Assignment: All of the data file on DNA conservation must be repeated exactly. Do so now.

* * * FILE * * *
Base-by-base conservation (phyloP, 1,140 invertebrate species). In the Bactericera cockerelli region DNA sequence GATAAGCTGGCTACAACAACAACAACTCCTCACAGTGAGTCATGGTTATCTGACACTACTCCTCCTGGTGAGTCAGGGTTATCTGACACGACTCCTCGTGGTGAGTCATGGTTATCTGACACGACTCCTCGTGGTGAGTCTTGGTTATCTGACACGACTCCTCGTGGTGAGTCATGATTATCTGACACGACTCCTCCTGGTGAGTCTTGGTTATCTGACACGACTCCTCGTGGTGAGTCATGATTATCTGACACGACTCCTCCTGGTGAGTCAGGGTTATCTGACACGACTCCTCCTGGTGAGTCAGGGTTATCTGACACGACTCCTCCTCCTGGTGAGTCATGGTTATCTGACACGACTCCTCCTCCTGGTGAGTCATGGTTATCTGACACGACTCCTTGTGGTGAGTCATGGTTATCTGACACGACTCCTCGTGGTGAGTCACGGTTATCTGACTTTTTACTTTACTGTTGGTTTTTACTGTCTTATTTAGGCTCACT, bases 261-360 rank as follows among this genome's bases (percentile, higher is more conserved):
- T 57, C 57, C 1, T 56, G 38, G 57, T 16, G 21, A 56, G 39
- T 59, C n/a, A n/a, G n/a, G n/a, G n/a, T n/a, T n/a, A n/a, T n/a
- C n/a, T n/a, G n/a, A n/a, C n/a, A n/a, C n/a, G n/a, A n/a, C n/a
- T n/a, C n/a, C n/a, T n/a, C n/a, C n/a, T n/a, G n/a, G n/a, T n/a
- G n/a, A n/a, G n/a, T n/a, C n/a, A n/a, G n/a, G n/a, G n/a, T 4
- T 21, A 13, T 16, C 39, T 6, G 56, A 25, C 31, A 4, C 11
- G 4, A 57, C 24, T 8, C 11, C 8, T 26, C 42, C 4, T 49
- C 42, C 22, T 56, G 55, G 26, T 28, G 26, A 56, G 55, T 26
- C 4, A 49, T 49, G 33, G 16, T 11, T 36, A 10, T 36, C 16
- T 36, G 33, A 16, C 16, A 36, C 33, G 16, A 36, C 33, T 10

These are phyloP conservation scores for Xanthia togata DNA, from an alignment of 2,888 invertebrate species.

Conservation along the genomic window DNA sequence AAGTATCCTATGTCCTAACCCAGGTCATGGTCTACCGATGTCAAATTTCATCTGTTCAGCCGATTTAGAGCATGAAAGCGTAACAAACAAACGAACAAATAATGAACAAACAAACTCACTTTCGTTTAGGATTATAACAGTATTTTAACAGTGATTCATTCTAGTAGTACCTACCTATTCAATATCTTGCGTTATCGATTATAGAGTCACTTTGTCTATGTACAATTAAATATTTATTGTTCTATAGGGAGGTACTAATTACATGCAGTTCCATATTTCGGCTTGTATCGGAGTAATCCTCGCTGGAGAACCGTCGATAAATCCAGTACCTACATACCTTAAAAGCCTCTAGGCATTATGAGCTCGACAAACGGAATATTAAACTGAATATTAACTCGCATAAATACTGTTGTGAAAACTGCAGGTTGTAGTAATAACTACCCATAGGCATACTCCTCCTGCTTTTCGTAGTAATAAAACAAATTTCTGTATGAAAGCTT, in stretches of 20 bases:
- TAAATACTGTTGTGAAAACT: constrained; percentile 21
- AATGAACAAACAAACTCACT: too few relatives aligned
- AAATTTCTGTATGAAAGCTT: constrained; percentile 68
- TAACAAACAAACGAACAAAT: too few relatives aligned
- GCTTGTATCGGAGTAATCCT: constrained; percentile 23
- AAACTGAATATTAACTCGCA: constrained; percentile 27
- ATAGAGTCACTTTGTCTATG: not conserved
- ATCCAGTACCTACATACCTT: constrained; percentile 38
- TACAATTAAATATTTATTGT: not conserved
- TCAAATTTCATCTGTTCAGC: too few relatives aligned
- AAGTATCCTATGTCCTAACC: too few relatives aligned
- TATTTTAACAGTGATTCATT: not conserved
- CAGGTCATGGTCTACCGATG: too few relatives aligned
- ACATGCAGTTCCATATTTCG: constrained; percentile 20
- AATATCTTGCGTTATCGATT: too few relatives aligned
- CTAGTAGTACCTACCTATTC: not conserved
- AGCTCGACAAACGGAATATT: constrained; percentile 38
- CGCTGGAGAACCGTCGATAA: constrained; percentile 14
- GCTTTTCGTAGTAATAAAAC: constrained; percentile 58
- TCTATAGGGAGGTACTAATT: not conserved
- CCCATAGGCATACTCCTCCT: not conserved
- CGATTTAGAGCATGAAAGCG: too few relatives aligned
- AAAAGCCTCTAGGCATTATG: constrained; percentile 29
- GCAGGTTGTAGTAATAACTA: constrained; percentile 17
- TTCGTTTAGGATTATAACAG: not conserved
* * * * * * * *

Base-by-base conservation (phyloP, 1,140 invertebrate species). In the Bactericera cockerelli region DNA sequence GATAAGCTGGCTACAACAACAACAACTCCTCACAGTGAGTCATGGTTATCTGACACTACTCCTCCTGGTGAGTCAGGGTTATCTGACACGACTCCTCGTGGTGAGTCATGGTTATCTGACACGACTCCTCGTGGTGAGTCTTGGTTATCTGACACGACTCCTCGTGGTGAGTCATGATTATCTGACACGACTCCTCCTGGTGAGTCTTGGTTATCTGACACGACTCCTCGTGGTGAGTCATGATTATCTGACACGACTCCTCCTGGTGAGTCAGGGTTATCTGACACGACTCCTCCTGGTGAGTCAGGGTTATCTGACACGACTCCTCCTCCTGGTGAGTCATGGTTATCTGACACGACTCCTCCTCCTGGTGAGTCATGGTTATCTGACACGACTCCTTGTGGTGAGTCATGGTTATCTGACACGACTCCTCGTGGTGAGTCACGGTTATCTGACTTTTTACTTTACTGTTGGTTTTTACTGTCTTATTTAGGCTCACT, bases 261-360 rank as follows among this genome's bases (percentile, higher is more conserved):
- T 57, C 57, C 1, T 56, G 38, G 57, T 16, G 21, A 56, G 39
- T 59, C n/a, A n/a, G n/a, G n/a, G n/a, T n/a, T n/a, A n/a, T n/a
- C n/a, T n/a, G n/a, A n/a, C n/a, A n/a, C n/a, G n/a, A n/a, C n/a
- T n/a, C n/a, C n/a, T n/a, C n/a, C n/a, T n/a, G n/a, G n/a, T n/a
- G n/a, A n/a, G n/a, T n/a, C n/a, A n/a, G n/a, G n/a, G n/a, T 4
- T 21, A 13, T 16, C 39, T 6, G 56, A 25, C 31, A 4, C 11
- G 4, A 57, C 24, T 8, C 11, C 8, T 26, C 42, C 4, T 49
- C 42, C 22, T 56, G 55, G 26, T 28, G 26, A 56, G 55, T 26
- C 4, A 49, T 49, G 33, G 16, T 11, T 36, A 10, T 36, C 16
- T 36, G 33, A 16, C 16, A 36, C 33, G 16, A 36, C 33, T 10

These are phyloP conservation scores for Xanthia togata DNA, from an alignment of 2,888 invertebrate species.

Conservation along the genomic window DNA sequence AAGTATCCTATGTCCTAACCCAGGTCATGGTCTACCGATGTCAAATTTCATCTGTTCAGCCGATTTAGAGCATGAAAGCGTAACAAACAAACGAACAAATAATGAACAAACAAACTCACTTTCGTTTAGGATTATAACAGTATTTTAACAGTGATTCATTCTAGTAGTACCTACCTATTCAATATCTTGCGTTATCGATTATAGAGTCACTTTGTCTATGTACAATTAAATATTTATTGTTCTATAGGGAGGTACTAATTACATGCAGTTCCATATTTCGGCTTGTATCGGAGTAATCCTCGCTGGAGAACCGTCGATAAATCCAGTACCTACATACCTTAAAAGCCTCTAGGCATTATGAGCTCGACAAACGGAATATTAAACTGAATATTAACTCGCATAAATACTGTTGTGAAAACTGCAGGTTGTAGTAATAACTACCCATAGGCATACTCCTCCTGCTTTTCGTAGTAATAAAACAAATTTCTGTATGAAAGCTT, in stretches of 20 bases:
- TAAATACTGTTGTGAAAACT: constrained; percentile 21
- AATGAACAAACAAACTCACT: too few relatives aligned
- AAATTTCTGTATGAAAGCTT: constrained; percentile 68
- TAACAAACAAACGAACAAAT: too few relatives aligned
- GCTTGTATCGGAGTAATCCT: constrained; percentile 23
- AAACTGAATATTAACTCGCA: constrained; percentile 27
- ATAGAGTCACTTTGTCTATG: not conserved
- ATCCAGTACCTACATACCTT: constrained; percentile 38
- TACAATTAAATATTTATTGT: not conserved
- TCAAATTTCATCTGTTCAGC: too few relatives aligned
- AAGTATCCTATGTCCTAACC: too few relatives aligned
- TATTTTAACAGTGATTCATT: not conserved
- CAGGTCATGGTCTACCGATG: too few relatives aligned
- ACATGCAGTTCCATATTTCG: constrained; percentile 20
- AATATCTTGCGTTATCGATT: too few relatives aligned
- CTAGTAGTACCTACCTATTC: not conserved
- AGCTCGACAAACGGAATATT: constrained; percentile 38
- CGCTGGAGAACCGTCGATAA: constrained; percentile 14
- GCTTTTCGTAGTAATAAAAC: constrained; percentile 58
- TCTATAGGGAGGTACTAATT: not conserved
- CCCATAGGCATACTCCTCCT: not conserved
- CGATTTAGAGCATGAAAGCG: too few relatives aligned
- AAAAGCCTCTAGGCATTATG: constrained; percentile 29
- GCAGGTTGTAGTAATAACTA: constrained; percentile 17
- TTCGTTTAGGATTATAACAG: not conserved